I find it useful to choose a Bach chorale for weekly choral training.  If an accompanist is available, the chorale can be sung on nonsense syllables with piano, then on nonsense syllables a cappella, and finally a cappella with texts.  Because the primary focus of the exercise is musicianship building, I recommend using English texts for the chorale exercise.  I also recommend building sightreading acuity by using a different chorale with each rehearsal.  Fortunately, Bach left us enough wonderful chorales to provide exercises for many rehearsals without repetition.

Whether the choir is a high-functioning community chorus, a professional project choir or a developing parish choir of volunteers, I believe these exercises, patiently and consistently applied, in conjunction with a program of science-based vocal health and hygiene, will positively impact the intonation, enunciation, tone and expressiveness of every performance of the concert season.


Dr. William O. Baker, Personal E-mail Account

Kinesthetic Gestures to Aid Your Choir

by Jennifer Berroth, Contributing Author,

Movement is often used to engage a singer’s breath, energy, and musicianship.  Young singers can benefit from using gestures throughout a rehearsal to help them understand musical concepts they are performing.  Here are some kinesthetic gestures I use to help my own singers.

Staccato gestures

            Staccato phrases can be tricky.  Singers might find it hard to stay in pitch, maintain tall vowels, or continue the shortened rhythms.  I have my singers “pop bubbles” in the air with their fingers while singing staccato phrases.  The “popping” helps maintain the shortened sounds. I also instruct them to sing with the round space of the bubble. 

Pop the Bubble Video

Other staccato gestures can be “throwing a dart”, tip-toeing in a space, or tapping the staccato rhythm with their fingertips on their shoulder or arm.

Singing Legato

            Legato phrases can be tough to get singers to sing with energy through the entire phrase.  Here are some gestures I have my singers use:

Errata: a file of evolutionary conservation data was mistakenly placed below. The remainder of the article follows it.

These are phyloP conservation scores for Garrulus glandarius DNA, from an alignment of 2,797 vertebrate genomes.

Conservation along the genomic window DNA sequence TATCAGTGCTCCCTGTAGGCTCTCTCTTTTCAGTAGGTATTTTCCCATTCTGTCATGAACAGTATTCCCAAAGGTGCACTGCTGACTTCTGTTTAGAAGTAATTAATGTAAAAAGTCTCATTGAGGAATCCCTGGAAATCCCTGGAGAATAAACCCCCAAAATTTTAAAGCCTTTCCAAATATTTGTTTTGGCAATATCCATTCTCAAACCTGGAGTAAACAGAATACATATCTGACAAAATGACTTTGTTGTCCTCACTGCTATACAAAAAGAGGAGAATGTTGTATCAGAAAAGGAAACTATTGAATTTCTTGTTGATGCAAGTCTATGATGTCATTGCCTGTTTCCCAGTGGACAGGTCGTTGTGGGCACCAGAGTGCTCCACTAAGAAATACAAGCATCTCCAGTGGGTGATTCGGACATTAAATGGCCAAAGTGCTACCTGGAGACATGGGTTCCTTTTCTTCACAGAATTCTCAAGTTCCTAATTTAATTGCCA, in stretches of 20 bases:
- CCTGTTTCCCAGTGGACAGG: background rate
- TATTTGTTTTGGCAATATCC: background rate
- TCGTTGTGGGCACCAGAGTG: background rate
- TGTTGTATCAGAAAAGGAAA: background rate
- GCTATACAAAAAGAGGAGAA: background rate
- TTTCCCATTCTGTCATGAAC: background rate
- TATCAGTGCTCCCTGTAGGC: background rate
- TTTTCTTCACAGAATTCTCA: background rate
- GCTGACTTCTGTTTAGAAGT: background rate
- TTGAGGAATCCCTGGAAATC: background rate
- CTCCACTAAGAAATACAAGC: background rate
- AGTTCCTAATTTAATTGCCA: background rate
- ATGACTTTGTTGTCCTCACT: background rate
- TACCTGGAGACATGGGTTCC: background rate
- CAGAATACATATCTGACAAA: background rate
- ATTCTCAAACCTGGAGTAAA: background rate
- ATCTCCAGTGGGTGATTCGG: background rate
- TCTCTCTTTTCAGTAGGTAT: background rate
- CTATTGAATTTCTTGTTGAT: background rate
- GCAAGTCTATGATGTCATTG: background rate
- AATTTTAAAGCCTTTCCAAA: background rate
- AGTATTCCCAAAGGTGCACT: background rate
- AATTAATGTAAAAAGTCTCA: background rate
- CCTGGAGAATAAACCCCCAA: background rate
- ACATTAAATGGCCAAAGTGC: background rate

• Paint on a blank canvas with smooth brush strokes in the air
    • Add a color to your “painting”- If you want a warm sound have your singers visualize warm colors: deep reds or oranges. 
  • Spread the butter or frosting gesture
    • Use one arm to “spread” your sound evenly over the other arm.
  • Long, legato rotations
    • Using the arms, rotations should move perpendicular and not parallel to their body.  This helps singers keep their energy and sound moving out in front on them verse staying right in front of them.

Long, legato rotation video

Supporting the tone

          Have singers imagine they are lifting weights.  When someone is lifting weights, the support should come from their core strength and lower body; the idea is the same for singers supporting their tone.  Some things to remember when having singers utilize this gesture:

  • Keep knees slightly bent
  • Don’t allow the chest to drop, vice versa, don’t overextend the straightening of the spine
  • Singers should imagine they are lifting a fairly heavy object and the weight should be lifted over the entire phrase.

Phrasing- I really like to use sport gestures for phrasing; Throw a baseball/football, shoot a basketball, shoot an arrow, etc.  The same way we might see football laces or baseball laces spin throughout a throw, so can singers visualize “spinning their sound” to the end of the phrase.

There are many ways you can have your choir experiment following through with their energy and phrase.          

Other Kinesthetic Gestures

Using opposite movement for ascending or descending line

Have singers move their arms upward when singing a descending line to avoid coming down too hard on their sound. The same thing applies to ascending lines and using downward motions.  Have singers try to bend their knees, or a plie squat to create support and an ease of sound through-out the ascension.

Move around the room

            Use the rehearsal space to have singers move freely while singing.  Encourage them to really listen and fill up the entire room with their sound.